2017: The Year of the Egg Yolk and American Artisan Cheese

It’s starting: national food trend experts have labeled 2017 as “the year of the egg yolk.” African flavors, Spanish flavors and a Middle Eastern spice mix called baharat are all supposed to be hot, while almost everyone is excited about sorghum grain bowls for breakfast and foods grilled on a plancha.

I don’t even know what the hell a plancha is*.

What I can tell you is that 2017, similar to the last 10 years, will be the year of American artisan cheese. That’s because American cheesemakers continue to up their game in quality and innovation. And in Wisconsin, we’ve got a whole new generation of cheesemakers coming up who are pushing block cheddar and shredded mozzarella to the side and stocking specialty cheese counters with American Originals such as Le Rouge, Vat 17 and Wischago.

So do what you want with egg yolks this year, but seek these cheeses out, too:

1. Le Rouge — this alpine-style cheese from Red Barn Family Farms is made by Master Cheesemaker Jon Metzig. It’s reminiscent of a table Alp cheese you might eat at in a farmer’s kitchen in Switzerland, and is made from the milk of six Wisconsin dairy farmers who all follow the Red Barn Rules.

2. Vat 17 — this sweet cheddar-style cheese from Deer Creek has been on the market for two or three years, but never gets the credit it deserves. The story goes that Deer Creek owner Chris Gentine worked with Master Cheesemaker Kerry Henning for years to develop an exact flavor profile of a cheese he was seeking, and the 17th vat of cheese they made finally fit the bill. Creamy yet crumbly, and chock full of calcium-lactate crystals, this cheese puts your average block cheddar to shame.

3. Wischago — Until about six months ago, Cheesemaker Brenda Jensen of Hidden Springs Creamery marketed this cheese as Manchego, but then a rather threatening letter from the Spanish Manchego Consortium persuaded her to change the name to Wischago. No matter. This aged sheep milk’s cheese is better than any imported Spanish Manchego you’ll find in an American grocery store.

*I googled plancha and according to Steven Raichlen’s Barbecue! Bible, a plancha is “a sort of griddle—a thick, flat slab of cast iron you place on your grill for searing small or delicate foods.” You can get a plancha insert for your gas grill for about $35, or you can purchase a Vulcan V1P18-NAT V Series Natural Gas 18″ Modular Heavy-Duty Plancha Range, 17,500 BTU for $3,538.75 here. I’m likely to do neither.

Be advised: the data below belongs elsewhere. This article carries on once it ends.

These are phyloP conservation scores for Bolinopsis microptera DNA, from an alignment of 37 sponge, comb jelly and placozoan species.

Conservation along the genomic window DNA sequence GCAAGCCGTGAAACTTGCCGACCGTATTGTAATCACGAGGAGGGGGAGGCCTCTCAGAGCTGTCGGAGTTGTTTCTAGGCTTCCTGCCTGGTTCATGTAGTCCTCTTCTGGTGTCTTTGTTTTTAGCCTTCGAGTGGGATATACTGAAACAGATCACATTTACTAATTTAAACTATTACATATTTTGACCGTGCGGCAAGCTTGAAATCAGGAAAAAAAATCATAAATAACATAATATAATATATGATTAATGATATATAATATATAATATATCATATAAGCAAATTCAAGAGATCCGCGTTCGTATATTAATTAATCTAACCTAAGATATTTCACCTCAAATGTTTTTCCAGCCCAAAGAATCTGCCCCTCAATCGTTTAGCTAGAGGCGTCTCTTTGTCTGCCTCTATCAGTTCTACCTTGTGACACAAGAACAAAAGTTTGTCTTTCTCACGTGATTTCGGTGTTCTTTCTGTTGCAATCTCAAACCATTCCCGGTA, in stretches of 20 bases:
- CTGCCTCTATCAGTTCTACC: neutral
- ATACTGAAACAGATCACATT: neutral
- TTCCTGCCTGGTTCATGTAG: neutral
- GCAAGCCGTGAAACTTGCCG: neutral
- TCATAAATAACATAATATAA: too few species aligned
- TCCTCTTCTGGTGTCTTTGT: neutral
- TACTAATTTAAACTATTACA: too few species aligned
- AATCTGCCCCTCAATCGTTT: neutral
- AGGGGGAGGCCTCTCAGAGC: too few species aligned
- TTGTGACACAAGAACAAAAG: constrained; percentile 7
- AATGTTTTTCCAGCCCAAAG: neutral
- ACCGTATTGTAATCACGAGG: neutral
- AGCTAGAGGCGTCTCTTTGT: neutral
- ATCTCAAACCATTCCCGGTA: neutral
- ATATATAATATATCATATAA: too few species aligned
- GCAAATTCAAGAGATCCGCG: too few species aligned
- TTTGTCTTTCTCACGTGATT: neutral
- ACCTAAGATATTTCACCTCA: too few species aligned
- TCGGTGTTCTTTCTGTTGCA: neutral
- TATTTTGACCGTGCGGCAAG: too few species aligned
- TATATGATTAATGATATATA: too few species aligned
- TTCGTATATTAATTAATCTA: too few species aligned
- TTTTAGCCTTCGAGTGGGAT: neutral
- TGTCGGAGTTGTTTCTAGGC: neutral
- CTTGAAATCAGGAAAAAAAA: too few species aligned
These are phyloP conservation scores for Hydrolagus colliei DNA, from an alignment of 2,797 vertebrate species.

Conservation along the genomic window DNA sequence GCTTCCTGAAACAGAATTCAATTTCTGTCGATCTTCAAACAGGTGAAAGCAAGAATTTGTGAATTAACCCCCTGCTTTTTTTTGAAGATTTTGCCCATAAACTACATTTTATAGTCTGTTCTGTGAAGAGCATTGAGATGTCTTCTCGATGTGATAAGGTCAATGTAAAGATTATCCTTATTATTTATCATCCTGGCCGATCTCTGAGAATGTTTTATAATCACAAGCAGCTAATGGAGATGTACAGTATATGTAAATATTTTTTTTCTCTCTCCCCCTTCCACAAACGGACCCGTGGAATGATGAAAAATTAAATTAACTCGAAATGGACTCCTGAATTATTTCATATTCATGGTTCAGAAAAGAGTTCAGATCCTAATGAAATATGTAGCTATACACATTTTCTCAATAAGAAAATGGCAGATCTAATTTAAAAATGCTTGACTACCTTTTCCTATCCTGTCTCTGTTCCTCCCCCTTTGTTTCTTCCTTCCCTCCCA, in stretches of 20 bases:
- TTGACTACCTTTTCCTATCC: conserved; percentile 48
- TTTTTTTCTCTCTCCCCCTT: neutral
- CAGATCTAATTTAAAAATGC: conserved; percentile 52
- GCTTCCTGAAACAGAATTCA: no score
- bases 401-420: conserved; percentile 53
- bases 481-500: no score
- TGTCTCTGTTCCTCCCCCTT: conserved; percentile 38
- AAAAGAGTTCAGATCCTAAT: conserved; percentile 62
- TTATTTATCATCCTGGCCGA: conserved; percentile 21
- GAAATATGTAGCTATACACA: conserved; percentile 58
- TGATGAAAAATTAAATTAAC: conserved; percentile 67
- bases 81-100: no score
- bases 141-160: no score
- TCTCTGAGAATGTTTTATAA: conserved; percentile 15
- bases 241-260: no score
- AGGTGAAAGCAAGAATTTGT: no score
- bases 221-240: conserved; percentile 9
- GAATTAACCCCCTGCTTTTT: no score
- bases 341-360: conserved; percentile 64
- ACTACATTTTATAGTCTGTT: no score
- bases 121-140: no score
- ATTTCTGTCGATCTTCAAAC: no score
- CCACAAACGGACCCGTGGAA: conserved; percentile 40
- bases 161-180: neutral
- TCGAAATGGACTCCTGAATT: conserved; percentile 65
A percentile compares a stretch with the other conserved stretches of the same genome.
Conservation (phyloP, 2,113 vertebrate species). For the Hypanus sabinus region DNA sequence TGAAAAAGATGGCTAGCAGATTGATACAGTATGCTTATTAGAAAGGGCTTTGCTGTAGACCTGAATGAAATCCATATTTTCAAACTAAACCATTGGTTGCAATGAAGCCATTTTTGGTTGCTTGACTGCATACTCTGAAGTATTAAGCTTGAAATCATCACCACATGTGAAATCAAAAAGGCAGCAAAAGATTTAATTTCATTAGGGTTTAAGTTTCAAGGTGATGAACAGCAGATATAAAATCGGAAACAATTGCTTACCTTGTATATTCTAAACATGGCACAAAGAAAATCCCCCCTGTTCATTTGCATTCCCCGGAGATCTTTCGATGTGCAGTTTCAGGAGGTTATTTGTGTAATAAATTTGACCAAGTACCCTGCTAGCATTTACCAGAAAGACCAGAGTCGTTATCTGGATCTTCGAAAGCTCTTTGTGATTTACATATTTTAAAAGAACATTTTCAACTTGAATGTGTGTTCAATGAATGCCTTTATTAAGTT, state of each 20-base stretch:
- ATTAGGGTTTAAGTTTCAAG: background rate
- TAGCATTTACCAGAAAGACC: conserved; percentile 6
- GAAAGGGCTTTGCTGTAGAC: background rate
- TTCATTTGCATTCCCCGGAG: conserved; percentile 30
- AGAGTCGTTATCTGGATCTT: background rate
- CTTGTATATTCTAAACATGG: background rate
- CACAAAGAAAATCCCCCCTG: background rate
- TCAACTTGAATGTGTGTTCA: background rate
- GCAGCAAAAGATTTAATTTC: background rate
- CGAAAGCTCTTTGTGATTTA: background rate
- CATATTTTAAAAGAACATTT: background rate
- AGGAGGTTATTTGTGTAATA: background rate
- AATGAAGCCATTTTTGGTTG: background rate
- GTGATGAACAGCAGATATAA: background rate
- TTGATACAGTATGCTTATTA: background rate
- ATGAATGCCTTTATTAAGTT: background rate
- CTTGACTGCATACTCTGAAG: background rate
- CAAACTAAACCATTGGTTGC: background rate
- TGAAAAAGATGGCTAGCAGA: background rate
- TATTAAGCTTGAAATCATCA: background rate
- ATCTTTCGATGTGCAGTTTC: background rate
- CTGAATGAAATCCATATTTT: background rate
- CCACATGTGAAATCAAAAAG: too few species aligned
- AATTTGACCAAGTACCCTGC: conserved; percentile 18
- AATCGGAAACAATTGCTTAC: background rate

Beauty and Brains: Red Barn Cupola Wins Design Award

It’s not often a cheese gets national recognition for its package design. But that’s exactly what happened recently with Red Barn Cupola, a Wisconsin artisan cheese. Boasting both beauty and brains, Cupola is a 2016 American Package Design award winner along with brands like 3M, Target and Whole Foods. Pretty cool, huh?

This year’s American Package Design Competition received 2,000 entries worldwide, placing Red Barn’s winning entry among the best-designed and most innovative packaging in the food and beverage industry.

In case you’re not familiar with Red Barn Family Farms, let me fill you in. The company was founded by Dr. Terry and wife Paula Homan in 2008. It consists of five farms in the Black Creek area, each selected for their ability to meet the “Red Barn Rules.” These rules revolve around rigorous quality, animal health, and operational requirements, linking excellence in what we used to call animal husbandry (but what today folks refer to as humane treatment of cows), to excellence in food quality.

Red Barn farmers are compensated with a pay rate for milk above and beyond the commodity market. This rate helps sustains their lifestyle of small, traditional dairy farming. Each farm must be family-owned and family members must perform the majority of the farm labor. Average herd size is 55 cows. Just like when I was a kid, cows are known and cared for by name and live longer lives than today’s industry standard. Each farm is annually inspected and certified by the American Humane Association.